Derek Jeter's Miami Marlins Just Offered an Excellent Lesson in Terrible Emotional Intelligence

Absurdly Driven looks at the world of business with a skeptical eye and a firmly rooted tongue in cheek.

Basic humanity is being squeezed to death.

On one side, we have robots wafting in to prove how unintelligent we truly are.

On the other, the ever-seductive lure of money (and more money) wipes away any thoughts of sympathy that might once have existed on the part of one human for another.

And so we come to Derek Jeter’s Miami Marlins.

As a player, Jeter constructed an image of himself as the apogee of decency and discipline. Yes, despite playing for the New York Yankees.

Ah, but he’s a part-owner and CEO now of the often-poor Miami Marlins. 

How odd, then, that the decency thing seems to have been struck out.

As Yahoo Sports’ Jeff Passan reports, the Marlins have just fired a scout called Marty Scott.

The team let him go two weeks before his contract was due up. 

“Oh, but this is sports,” I hear you mutter. “It’s a ruthless business.”

Perhaps you’re right.

But 64-year-old Scott was fired while he was in hospital recovering from colon cancer surgery. Oh, and he’s also waiting for a kidney transplant.

How much would it have taken for the Marlins to show a little, well, empathy? How much would it have really cost, either financially or emotionally?

I contacted the Marlins to ask whether the team had any regrets about how the firing was handled. I will update, should I hear.

The team insisted to Passan that this wasn’t Jeter’s doing. No, of course Shortstop Jesus wouldn’t stoop to such things. 

Instead, the Marlins insisted that team president Michael Hill was responsible for the decision. 

Of Hill, Scott told the New York Daily News: “I have a long relationship with Mike (Hill). I was with Texas when Mike was released (as a player). But when I’ve let people go, I give them plenty of time to try and find a new job, get back on their feet. But I want to take high road.”

Why, indeed, is it Scott who comes out of this with decency, rather than anyone in management?

Of the call telling him he was fired, Scott said: “My heart sank a little bit. At the same time, I thought, ‘They’re not going to do this while I’m in the hospital.'”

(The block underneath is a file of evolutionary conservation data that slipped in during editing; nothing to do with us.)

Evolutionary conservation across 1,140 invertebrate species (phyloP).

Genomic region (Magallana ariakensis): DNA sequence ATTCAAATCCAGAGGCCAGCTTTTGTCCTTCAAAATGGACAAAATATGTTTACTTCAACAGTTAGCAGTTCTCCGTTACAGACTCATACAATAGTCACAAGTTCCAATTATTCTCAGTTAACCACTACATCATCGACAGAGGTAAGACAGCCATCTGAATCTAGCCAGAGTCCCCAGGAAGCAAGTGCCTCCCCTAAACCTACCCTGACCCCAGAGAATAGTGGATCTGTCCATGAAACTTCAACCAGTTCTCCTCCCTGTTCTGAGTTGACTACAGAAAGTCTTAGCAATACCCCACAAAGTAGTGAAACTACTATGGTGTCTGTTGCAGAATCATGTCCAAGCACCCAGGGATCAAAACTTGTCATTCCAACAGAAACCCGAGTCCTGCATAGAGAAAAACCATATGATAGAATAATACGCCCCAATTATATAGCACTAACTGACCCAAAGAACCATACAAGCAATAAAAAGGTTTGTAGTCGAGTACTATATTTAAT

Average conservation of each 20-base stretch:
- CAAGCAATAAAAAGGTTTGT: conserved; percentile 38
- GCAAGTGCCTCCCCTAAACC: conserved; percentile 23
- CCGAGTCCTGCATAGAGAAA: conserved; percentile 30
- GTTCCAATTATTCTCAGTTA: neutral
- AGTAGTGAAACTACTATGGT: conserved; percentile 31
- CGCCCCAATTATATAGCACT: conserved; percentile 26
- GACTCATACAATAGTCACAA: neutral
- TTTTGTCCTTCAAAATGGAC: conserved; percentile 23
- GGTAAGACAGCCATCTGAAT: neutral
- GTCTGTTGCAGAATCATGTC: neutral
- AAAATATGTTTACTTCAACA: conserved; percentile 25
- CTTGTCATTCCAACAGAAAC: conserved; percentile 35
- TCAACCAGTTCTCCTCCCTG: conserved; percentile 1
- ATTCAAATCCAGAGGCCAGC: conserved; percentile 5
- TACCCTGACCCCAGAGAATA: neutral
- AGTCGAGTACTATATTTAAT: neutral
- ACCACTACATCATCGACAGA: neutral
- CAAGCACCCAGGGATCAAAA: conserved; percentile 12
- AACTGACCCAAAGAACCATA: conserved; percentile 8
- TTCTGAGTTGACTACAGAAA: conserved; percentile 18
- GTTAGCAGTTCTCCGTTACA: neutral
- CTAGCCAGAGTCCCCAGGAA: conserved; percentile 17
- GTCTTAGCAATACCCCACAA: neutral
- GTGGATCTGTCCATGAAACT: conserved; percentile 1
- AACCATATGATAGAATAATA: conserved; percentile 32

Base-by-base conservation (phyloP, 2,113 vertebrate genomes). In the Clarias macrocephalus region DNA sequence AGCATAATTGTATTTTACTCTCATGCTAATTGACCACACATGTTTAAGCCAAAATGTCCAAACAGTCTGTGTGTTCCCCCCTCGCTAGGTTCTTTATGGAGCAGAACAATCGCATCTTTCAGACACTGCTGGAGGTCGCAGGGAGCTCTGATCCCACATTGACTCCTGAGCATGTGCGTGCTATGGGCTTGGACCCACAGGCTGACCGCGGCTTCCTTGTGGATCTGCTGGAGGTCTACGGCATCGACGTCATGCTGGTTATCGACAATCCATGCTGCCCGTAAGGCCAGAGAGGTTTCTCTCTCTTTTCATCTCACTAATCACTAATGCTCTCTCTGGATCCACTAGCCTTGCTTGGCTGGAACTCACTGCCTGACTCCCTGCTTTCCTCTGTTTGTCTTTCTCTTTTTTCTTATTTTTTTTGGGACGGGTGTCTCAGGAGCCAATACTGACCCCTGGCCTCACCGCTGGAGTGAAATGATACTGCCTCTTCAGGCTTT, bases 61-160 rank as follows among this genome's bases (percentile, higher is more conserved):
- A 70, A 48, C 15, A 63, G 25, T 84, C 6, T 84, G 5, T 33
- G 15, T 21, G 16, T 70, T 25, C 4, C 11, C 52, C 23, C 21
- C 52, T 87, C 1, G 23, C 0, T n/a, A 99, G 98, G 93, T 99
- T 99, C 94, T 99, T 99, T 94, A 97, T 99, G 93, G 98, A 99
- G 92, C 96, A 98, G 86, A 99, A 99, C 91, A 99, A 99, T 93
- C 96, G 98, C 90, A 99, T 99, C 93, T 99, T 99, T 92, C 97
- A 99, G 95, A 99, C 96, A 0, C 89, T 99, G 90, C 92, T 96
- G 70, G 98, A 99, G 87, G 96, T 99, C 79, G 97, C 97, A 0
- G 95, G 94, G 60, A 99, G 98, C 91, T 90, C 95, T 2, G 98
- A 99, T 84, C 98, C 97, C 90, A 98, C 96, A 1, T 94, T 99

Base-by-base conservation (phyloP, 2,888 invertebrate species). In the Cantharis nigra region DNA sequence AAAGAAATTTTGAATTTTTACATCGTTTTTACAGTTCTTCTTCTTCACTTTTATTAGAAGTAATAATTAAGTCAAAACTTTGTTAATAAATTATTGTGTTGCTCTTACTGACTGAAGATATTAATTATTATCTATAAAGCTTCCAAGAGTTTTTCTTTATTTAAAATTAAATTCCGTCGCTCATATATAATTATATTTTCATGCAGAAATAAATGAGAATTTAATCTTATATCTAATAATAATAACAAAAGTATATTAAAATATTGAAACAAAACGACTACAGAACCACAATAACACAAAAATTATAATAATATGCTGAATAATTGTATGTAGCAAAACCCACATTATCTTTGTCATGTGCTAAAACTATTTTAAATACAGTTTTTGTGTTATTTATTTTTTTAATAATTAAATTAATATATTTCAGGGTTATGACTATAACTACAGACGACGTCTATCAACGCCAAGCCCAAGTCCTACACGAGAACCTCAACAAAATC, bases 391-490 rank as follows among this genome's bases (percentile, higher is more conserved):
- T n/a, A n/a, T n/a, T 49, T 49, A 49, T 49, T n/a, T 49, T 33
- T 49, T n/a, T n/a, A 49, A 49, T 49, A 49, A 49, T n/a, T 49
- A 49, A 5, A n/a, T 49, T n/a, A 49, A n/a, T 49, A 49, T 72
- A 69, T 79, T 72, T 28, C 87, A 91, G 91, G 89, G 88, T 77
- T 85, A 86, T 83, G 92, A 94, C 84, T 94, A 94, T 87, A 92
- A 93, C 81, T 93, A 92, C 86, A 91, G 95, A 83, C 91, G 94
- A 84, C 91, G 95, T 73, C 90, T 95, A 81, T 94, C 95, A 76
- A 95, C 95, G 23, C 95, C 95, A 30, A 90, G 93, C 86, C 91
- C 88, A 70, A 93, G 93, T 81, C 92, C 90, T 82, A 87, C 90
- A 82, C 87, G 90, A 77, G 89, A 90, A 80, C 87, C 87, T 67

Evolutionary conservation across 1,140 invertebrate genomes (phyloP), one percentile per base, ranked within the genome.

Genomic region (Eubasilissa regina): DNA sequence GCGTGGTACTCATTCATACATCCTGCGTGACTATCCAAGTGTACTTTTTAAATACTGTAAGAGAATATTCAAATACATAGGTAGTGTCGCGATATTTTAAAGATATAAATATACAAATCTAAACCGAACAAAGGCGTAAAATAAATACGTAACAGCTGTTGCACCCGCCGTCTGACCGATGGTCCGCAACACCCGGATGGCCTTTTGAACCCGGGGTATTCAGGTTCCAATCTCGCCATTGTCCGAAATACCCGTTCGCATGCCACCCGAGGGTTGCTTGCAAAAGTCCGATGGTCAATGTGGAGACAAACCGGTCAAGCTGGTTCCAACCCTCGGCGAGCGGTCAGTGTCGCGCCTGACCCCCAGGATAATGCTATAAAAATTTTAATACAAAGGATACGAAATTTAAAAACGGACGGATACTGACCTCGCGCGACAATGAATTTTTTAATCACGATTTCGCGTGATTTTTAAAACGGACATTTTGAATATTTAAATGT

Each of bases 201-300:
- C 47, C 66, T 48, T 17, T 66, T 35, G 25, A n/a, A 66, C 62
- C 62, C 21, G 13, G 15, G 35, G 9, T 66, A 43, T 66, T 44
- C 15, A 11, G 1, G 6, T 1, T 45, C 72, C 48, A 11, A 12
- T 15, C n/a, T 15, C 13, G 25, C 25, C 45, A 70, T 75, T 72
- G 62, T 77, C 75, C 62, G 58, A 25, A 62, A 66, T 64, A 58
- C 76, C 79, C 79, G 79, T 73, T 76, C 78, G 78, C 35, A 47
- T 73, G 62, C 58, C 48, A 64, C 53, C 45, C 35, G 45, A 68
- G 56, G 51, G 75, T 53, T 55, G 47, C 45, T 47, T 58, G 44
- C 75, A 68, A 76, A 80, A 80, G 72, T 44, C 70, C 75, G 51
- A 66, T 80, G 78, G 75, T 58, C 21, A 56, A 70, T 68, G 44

It’s not always wise to assume someone will behave in a humane manner.

There was, though, reportedly a little more indignity.

Passan writes that Scott’s “Marlins-issued cell phone was shut off, which complicated extending his health insurance through COBRA.”

Let’s all bow our heads and sigh together, shall we?

Scott told Yahoo Sports: “Derek Jeter doesn’t owe me anything. Probably in their hearts they did what they thought was right. I know based on certain aspects of the game, I probably was making too much money. But we all love the game. We’re all in it together. I just think 40 years was worth more than a spank on the butt and see you later.”

Other sportswriters tried to discover more. Here’s Joel Sherman of the New York Post on Jeter, his image and his new job as CEO.

Now there’s a lesson in emotional intelligence, as it relates to management.

Then again, does it matter anymore how a management treats its staff, especially when it decides it has no more use for them?

Or have employees come to actually expect that they could be treated poorly and discarded without a second thought for their welfare?

It’s just business, right?

Even if you’re deeply cynical, wouldn’t treating Scott a little more sensitively have reflected well on a Marlins brand that has often been viewed as little more than an exercise in venality?

Passan puts it quite gently: “Optics have been an issue for the Marlins.”

Do optics matter? Or are upticks in revenue the sole focus of modern managements?

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